Greek gods let us explore a wider variety of emotions and situations, many of them more attractive and high-minded. Orpheus's love and effort to bring Eurydice back from Hades stirs largely positive emotions. We see domestic disputes between Zeus and Hera over their backing different heroes in the Trojan war. We can sympathize with the difficult decision Aeneas must make to leave Carthage. Margaret Atwood, it is true, shows us the male-centered devaluing of women in her Penelopiad, where she and Penelope's maidservants can never forgive Odysseus for hanging those servants, although as slaves and low-status women, they had no choice but to sleep with the suitors. Commonly, though, myths from various cultures are used in novels to impart grandeur or importance to human concerns. These contemporary endeavors with Norse myth use gods for important issues, but darkly and forebodingly, not grandly or heroically. All three authors have placed the slightly altered versions of Western society at a cusp of ecological unraveling. Culturally, we are ignoring the warnings. Since the actors are gods, though, and not human stand-ins for ourselves, we get drawn into the stories and their values before we see the relevance to our own actions and how they point toward Ragnarok.



(1) For analyses of Orpheus as postmodern creator, sec Ihab Hassan. For romantic agonies expressed as Orpheus's descent into the underworld, see Walter A. Strauss. Elizabeth Sewell discusses American and particularly transcendentalist uses of Orpheus. Merrill Cole studies the homosexual and homocrotic element attaching to the myth.

(2) H. R. Ellis Davidson and Tomoaki Mizuno treat Odin and Loki as sharing trickster elements or as being two sides of that trickster impulse. Carl Holmberg, Brian Murdoch, and Preben Meulengracht Sorensen have worked on Loki's role as trickster and outsider (e.g., Sorensen, "Starkadr"). That has long been our way of interpreting his antisocial behavior as well as his cleverness, though where he fits in a Dumezilian system or a structuralist system or in comparisons to Irish and Carpathian mythology or in Christian understanding is much debated. For a summary of Loki research, see Ulf Drobin.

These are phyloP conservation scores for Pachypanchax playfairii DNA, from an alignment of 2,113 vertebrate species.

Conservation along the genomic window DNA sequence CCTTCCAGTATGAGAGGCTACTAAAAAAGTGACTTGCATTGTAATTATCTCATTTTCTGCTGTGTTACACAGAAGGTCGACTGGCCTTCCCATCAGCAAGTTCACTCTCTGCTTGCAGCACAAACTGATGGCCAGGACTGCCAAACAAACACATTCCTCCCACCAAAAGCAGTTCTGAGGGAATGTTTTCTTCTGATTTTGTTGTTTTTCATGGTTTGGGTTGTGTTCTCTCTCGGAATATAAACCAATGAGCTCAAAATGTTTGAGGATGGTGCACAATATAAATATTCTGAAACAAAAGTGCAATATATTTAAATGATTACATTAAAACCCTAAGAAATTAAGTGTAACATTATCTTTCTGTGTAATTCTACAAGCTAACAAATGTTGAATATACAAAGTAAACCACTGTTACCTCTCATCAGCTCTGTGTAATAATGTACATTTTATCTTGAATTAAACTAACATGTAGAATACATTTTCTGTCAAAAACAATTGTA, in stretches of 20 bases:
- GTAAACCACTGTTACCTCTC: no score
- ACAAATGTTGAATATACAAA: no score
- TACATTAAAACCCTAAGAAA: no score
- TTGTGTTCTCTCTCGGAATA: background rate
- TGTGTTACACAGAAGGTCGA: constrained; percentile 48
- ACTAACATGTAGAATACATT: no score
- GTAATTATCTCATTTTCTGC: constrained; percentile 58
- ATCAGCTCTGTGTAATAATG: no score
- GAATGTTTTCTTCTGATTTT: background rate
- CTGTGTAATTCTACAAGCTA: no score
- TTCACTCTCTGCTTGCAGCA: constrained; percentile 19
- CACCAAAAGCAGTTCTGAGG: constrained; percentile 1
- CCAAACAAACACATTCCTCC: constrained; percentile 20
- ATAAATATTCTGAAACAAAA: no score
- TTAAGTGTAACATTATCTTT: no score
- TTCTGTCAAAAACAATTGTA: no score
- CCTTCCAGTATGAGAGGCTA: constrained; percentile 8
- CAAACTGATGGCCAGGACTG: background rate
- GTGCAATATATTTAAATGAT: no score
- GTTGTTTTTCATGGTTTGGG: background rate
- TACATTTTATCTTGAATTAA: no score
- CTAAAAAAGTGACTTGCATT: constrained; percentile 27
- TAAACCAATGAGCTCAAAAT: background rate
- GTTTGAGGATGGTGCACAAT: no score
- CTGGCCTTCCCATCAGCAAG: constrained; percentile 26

(3) Charlotte Beyer has produced the chief article to date on Byatt's novel, and analyzes it as a war-trauma narrative.

(4) Davidson (9) mentions the possibility that his monstrous children by an otherwise unknown giantess are born by a female version of himself, and he certainly appears as a giantess when tricking information about mistletoe out of Frigg, so his female roles suggest an unusually fluid gender/sexual identity. See also Richard North for arguments on his transsexuality, and Triin Laidoner for the possible derivation of this sexual duality coming from Lapp/Sami culture.

(5) John McKinnell has argued of Loki in the Lokasenna that his attacks are a deliberate attempt to push the gods into chaining him and thereby starting the process that will bring on the Ragnarok. He will then be freed and can destroy them all in satisfying chaos. That he himself will also die is apparently acceptable to him. Sorensen argues a modified version of that in "Loki's Senna."

(6) As Byatt points out, the hinted promise of a new beginning after the Ragnarok may be a Christian imposition on a bleaker original myth of total destruction (147). For a scholarly claim that the new beginning is endemic to the Norse myth, see John Stanley Martin, pp. 133 ff.

(7) H. R. Ellis Davidson treats Loki and Odin as variants on the Trickster; Thor Ewing calls Loki Odin's comic sidekick and parody; Jerold C. Frakes sees Loki as an anti-function in Dumezil's Indo-European system of triune deities; Einar Haugen identifies Loki as comic shadow or alter ego of Odin; Triin Laidoner argues that Loki and Odin both have shamanistic elements strongly reminiscent of the Sami culture; Preben Meulengracht Sorensen uses Odin and Loki to illustrate the culturally acceptable and non-acceptable patterns of marrying out in "Starkadr, Loki and Egill Skallagrimsson."


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Title Annotation:"American Gods," "Ragnarok" and "The Hurricane Party"
Author:Hume, Kathryn
Publication:Studies in the Novel
Article Type:Critical essay
Geographic Code:4EUSW
Date:Jun 22, 2019
Next Article:Novels in the Time of Democratic Writing: The American Example.